Tuesday, June 19, 2007

Cats and Wildlife

The first intake of 2007 at Portland Audubon’s Wildlife Care Center was an adult female robin that had been caught by a cat. The cat’s distraught owner had rushed the robin over to Portland Audubon in the hope that we could repair her injuries. We treated the robin for shock, cleaned her wounds, placed her in an intensive care unit, and started her on a course of antibiotics. However, by the time we arrived the following morning, she was dead. A post-mortem exam revealed that she had suffered numerous puncture wounds and extensive internal injuries. Sadly, this is a story that will repeat itself more than a thousand times before the year is complete.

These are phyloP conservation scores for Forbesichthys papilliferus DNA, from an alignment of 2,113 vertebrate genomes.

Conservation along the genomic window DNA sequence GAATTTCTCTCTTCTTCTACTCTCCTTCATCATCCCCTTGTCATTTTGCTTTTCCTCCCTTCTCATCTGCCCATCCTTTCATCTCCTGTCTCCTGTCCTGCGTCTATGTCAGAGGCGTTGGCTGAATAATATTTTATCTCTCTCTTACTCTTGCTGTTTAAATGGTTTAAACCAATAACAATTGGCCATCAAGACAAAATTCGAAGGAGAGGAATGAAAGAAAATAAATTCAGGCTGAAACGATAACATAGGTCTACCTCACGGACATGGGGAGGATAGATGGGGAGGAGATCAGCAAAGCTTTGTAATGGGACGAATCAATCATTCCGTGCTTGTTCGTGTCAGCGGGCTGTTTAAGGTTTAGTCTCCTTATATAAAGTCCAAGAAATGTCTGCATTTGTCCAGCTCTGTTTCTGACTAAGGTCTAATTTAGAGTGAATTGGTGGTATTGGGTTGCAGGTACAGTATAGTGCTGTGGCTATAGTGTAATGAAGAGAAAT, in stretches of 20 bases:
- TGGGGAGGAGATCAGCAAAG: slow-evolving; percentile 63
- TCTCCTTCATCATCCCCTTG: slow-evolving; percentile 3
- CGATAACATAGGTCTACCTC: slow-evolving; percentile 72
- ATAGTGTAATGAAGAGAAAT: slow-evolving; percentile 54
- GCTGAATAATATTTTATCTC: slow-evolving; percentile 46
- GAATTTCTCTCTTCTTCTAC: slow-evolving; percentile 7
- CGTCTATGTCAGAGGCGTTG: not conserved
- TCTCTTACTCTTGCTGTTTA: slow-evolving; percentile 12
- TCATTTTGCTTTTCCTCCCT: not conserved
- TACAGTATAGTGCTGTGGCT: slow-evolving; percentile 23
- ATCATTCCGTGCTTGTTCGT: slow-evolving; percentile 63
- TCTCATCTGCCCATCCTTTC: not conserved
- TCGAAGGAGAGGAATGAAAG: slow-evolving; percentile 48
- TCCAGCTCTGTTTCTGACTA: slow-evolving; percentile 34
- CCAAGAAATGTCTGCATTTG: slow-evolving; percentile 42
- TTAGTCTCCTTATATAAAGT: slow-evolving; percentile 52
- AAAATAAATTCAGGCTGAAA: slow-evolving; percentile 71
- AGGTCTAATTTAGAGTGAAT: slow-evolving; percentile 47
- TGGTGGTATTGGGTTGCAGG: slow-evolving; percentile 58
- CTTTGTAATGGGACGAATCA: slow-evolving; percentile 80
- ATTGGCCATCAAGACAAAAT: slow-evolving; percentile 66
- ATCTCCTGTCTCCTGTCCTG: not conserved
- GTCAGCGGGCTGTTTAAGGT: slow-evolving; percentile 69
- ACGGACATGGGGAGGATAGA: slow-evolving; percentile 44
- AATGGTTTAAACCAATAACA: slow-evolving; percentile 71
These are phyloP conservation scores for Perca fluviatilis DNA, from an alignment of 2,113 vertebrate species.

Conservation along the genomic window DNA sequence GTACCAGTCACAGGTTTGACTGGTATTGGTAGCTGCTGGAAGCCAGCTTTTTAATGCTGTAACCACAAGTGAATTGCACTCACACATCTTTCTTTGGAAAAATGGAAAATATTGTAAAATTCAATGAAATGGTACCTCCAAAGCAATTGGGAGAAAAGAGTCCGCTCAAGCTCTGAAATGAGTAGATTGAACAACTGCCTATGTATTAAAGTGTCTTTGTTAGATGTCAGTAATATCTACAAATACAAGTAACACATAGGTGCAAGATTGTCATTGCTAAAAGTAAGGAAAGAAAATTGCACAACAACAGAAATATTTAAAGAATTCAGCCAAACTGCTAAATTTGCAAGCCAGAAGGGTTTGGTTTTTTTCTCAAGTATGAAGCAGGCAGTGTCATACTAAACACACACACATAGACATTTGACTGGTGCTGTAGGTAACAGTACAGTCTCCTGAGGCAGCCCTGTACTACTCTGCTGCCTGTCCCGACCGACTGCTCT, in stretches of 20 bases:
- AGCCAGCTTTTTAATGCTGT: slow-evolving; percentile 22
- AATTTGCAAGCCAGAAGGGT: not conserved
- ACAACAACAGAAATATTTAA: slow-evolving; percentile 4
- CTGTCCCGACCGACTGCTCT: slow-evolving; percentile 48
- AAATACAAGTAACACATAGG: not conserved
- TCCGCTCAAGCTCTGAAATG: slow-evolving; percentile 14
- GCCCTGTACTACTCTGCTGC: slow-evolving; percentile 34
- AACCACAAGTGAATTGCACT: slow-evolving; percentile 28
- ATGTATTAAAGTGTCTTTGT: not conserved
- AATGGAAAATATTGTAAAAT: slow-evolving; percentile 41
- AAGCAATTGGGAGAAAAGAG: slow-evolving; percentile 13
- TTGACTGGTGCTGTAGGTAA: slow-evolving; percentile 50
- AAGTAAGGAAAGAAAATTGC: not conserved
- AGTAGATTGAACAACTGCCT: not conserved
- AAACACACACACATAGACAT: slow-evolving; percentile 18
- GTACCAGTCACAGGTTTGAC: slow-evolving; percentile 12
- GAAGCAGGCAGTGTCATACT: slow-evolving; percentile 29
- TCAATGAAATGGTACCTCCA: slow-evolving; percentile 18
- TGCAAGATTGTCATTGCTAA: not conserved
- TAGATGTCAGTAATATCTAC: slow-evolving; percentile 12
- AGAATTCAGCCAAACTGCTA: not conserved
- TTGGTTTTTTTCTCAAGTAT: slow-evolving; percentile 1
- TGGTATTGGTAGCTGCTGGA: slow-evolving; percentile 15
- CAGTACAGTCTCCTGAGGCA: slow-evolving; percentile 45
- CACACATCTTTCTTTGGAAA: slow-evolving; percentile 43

Cats account for nearly 40% of the animal intakes at our Wildlife Care Center, the number one cause of injury by a wide margin. This statistic includes animals wounded in direct attacks by cats, animals orphaned after cats have predated on their parents, and healthy youngsters removed from the wild by citizens concerned about imminent predation by cats. Cats are also the number one cause of mortality at our Center. Because of the trauma and infection associated with cat predation, animals injured in cat attacks have only a 16% chance of survival, less than a third of the survival rate of all other causes of injury combined. Wildlife rehabilitation centers across the state and the nation report very similar experiences and what we see is only the tip of the iceberg; numerous studies conservatively estimate that cat predation accounts for hundreds of millions of bird deaths each year.1

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